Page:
Legislation to expand the state’s deer farming industry cleared the state House and Senate Tuesday as part of a larger agriculture bill.
Senate Bill 513 – the N.C. Farm Act of 2015 – is headed to Gov. Pat McCrory after passing the Senate in a 44-2 vote and the House in a 70-44 vote.
The bill would transfer the regulation of the deer farming industry from the Wildlife Resources Commission to the Department of Agriculture and Consumer Services, under the theory that deer farming is more akin to livestock than hunting. Deer are raised for meat and for their antlers, and to breed to sell.
The wildlife commission has restricted deer farming out of concerns about chronic wasting disease, a devastating disease that has wiped out deer in other states.
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Rep. Jimmy Dixon, a Duplin County Republican, said the bill is needed to overturn those restrictions. “We’re talking about property rights,” he said. “Deer farming is a legal activity, and we have certain people that want to put the deer farmers out of business.”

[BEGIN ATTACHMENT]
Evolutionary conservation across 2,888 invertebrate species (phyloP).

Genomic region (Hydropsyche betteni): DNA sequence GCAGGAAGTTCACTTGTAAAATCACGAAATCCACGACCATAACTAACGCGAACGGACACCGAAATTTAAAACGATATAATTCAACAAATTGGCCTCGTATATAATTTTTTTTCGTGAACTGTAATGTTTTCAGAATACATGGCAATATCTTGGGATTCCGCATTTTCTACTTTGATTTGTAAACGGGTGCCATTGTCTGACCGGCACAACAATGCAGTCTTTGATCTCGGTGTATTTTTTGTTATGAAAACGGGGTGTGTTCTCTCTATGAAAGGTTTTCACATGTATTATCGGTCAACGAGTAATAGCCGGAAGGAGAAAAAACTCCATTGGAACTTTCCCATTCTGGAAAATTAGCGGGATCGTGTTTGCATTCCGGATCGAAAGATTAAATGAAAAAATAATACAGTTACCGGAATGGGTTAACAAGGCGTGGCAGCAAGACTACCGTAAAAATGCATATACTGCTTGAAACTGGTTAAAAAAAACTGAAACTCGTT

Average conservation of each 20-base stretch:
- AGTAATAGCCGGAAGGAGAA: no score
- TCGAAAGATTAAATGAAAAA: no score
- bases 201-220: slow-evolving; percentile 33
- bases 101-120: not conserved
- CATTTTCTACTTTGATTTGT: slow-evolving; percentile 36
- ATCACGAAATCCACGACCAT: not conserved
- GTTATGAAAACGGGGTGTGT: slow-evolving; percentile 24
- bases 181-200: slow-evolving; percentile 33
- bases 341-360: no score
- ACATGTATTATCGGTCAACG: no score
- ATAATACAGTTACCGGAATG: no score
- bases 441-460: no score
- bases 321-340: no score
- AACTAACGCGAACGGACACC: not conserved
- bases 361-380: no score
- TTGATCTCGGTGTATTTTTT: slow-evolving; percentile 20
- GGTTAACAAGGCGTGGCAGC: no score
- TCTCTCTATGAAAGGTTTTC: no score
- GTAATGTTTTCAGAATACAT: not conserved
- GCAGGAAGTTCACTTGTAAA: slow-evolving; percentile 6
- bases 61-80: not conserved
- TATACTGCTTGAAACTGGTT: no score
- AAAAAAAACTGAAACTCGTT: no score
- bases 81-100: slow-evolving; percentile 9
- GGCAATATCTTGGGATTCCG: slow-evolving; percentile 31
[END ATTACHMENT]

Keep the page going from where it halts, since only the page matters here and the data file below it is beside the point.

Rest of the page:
But others say deer shouldn’t be treated like farm animals. Rep. William Brisson, a Bladen County Democrat, said he thinks it’s wrong to raise deer in captivity for hunting purposes.
“I don’t see any more sportsmanship in it than walking out grandma’s back door and shooting the milk cow,” he said.
And Rep. Jay Adams, a Hickory Republican, said a number of hunting groups oppose the bill. “We’re talking about hundreds of thousands of hunters in North Carolina,” he said. “There are five, maybe six commercial deer farms.”
While some legislators said more deer farming could increase the chances of chronic wasting disease in North Carolina, Republican Sen. Brent Jackson of Sampson County dismissed those concerns.
“(Wildlife resources officers) will still be able to assist the growers in making sure the right thing is done to prevent any contamination,” he said. “Partnering with agriculture will mean we get better control.”